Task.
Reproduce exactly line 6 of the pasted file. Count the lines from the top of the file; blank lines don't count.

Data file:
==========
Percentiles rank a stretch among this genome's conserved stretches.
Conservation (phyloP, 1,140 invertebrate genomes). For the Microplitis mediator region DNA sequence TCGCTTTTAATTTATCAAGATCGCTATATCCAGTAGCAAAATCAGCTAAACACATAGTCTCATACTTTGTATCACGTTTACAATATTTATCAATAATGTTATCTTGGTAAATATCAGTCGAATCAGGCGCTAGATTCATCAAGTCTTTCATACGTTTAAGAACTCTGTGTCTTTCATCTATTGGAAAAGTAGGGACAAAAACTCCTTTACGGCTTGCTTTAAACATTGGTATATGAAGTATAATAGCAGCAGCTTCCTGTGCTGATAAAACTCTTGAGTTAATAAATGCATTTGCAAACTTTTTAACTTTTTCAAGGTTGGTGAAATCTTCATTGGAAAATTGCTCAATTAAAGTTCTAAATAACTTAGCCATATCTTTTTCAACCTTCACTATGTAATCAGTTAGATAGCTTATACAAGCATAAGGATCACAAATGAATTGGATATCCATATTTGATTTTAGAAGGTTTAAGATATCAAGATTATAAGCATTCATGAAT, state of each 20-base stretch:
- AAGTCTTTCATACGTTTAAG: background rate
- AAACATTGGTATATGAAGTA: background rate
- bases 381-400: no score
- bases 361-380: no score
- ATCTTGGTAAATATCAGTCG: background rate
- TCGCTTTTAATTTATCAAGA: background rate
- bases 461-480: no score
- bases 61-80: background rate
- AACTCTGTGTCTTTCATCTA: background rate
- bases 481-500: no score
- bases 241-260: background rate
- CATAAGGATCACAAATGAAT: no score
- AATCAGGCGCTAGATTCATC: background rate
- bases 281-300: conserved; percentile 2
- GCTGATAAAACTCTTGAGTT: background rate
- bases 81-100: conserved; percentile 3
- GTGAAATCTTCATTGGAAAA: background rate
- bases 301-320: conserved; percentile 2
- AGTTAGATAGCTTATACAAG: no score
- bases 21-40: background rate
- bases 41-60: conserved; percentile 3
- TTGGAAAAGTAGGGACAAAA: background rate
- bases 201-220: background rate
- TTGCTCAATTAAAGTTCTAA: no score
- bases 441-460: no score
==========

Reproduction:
- bases 361-380: no score